Recently I had a bit of a shock. I was engaging in an activity I’ve become accustomed to over the years but suddenly the game has changed, the goalposts have been moved and the stakes have risen.
Let’s start at the beginning. Back in September 2014 my eldest child embarked upon his “big” school life, entering Reception year at our local Primary. I was well aware that this milestone was going to affect all of us as a family, putting time pressures and (soon, I fear) homework and attainment stresses on all of us. One of those time pressures very much includes the strict limitations we now have when it comes to family holidays, and of course I was familiar with the debate which rages on with regards price surges at peak, school holiday, times of year.
However it’s not until you sit staring at the price calendars of various holiday companies and tour operators as you mull your, suddenly non-existent options, that it really hits home.
According to research the average price leap for a holiday taken in the school break is 30% although in reality this seems to vary massively from one company to the next.
This time last year the topic was all over the news as Michael Gove’s new policy of taking away schools’ discretion in allowing reasonable levels of term time holidays and imposing strictly enforceable fines for doing so hit the headlines with a petition started by a disgruntled mum eliciting 170,000 signatures and forcing a debate in Parliament.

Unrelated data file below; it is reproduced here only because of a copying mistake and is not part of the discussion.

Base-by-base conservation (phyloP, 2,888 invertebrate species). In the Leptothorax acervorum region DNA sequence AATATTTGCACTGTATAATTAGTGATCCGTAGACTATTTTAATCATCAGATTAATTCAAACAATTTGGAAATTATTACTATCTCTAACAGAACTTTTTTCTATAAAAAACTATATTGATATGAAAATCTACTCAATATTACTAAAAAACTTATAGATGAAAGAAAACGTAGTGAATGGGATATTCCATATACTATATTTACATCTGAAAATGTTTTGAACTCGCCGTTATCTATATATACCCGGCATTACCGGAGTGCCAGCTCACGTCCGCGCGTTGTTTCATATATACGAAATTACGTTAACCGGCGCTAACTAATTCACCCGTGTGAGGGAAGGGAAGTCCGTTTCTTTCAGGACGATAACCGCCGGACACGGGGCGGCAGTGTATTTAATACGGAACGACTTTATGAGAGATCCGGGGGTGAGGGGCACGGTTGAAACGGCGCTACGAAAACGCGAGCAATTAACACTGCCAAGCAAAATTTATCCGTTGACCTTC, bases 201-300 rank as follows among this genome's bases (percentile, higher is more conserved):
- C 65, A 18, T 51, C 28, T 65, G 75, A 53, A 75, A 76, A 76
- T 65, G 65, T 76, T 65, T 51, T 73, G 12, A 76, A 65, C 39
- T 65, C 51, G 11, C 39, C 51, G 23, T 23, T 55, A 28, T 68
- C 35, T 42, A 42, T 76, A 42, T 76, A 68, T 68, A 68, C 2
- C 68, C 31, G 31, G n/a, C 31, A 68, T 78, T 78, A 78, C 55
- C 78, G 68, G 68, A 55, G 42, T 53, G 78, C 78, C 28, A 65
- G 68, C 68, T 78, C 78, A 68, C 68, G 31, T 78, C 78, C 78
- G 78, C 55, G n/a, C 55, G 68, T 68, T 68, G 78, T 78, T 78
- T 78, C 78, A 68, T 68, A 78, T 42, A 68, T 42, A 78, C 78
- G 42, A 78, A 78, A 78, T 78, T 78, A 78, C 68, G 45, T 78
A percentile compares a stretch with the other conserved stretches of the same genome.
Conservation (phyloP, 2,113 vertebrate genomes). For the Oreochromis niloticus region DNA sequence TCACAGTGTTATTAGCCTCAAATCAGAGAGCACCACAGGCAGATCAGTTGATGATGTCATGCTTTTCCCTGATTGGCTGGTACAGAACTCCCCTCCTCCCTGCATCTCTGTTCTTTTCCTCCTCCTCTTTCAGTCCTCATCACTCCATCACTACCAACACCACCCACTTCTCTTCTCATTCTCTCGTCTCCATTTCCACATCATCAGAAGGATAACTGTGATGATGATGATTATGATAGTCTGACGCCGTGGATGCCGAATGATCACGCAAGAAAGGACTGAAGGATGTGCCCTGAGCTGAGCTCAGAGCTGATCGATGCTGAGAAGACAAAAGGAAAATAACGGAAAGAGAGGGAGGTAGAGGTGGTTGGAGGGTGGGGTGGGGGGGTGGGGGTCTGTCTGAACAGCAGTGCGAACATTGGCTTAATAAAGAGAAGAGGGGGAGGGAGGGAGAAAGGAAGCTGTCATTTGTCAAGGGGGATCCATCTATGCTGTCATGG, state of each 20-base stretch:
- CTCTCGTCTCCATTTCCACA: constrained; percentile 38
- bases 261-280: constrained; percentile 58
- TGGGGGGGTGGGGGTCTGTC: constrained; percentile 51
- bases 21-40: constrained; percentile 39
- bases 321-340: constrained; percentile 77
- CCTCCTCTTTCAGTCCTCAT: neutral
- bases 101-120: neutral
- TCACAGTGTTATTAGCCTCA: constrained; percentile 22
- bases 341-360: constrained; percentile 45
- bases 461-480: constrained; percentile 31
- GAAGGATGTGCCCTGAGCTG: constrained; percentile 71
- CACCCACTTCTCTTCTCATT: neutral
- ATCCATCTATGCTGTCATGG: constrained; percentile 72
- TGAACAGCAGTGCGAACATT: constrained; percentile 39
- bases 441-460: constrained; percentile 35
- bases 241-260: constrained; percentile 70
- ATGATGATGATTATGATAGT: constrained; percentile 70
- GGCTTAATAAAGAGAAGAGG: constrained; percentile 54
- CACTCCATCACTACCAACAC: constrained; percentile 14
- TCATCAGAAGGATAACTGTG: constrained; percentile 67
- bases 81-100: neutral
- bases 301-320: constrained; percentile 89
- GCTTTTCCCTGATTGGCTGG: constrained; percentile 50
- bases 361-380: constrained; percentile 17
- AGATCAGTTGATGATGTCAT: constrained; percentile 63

The petition called for the government to enforce caps on holiday companies charging more for peak season breaks so that perceived unfair profiteering which arguably takes advantage of us poor parents would finally ease off.
Funnily enough nothing came of this as the government pointed out that the travel industry has to charge more for peak season in order to survive the rest of the year. Market forces, yada yada yada.
So where does that leave us? Well, Cameron has very kindly given us the ability to petition our own schools for a staggered term time from September this year thereby avoiding the summer gridlock. But what if you have two children in different schools with different term dates? Nightmare! Personally I don’t see this happening in individual schools as it would be seen as an unwanted administrative headache.
But if staggered term dates were imposed nationally, doesn’t it stand to reason that the travel companies would catch on and just hike up their prices for several more weeks of the year? The fact of the matter is that the British summertime only lasts so long – let’s say June- September. So maybe another ten weeks of inflated prices (and who draws the short straw of the really expensive bit?).
I can see a petition to stagger based on a county by county basis reducing admin per school, and potentially making it less worthwhile for the travel biz to increase prices across the board (a more restricted, less random flow of extra punters at any given time reducing a knee jerk reaction?) (come to think of it, why didn’t the government go down this road – it clearly works for countries like France?) but is this an unreasonably optimistic prediction? And just how easy would it be to make this dream a reality?
In the meantime maybe we’ll all just keep taking the hit of a £60 per child, per parent fine for a term time holiday which would have cost £500 more in August.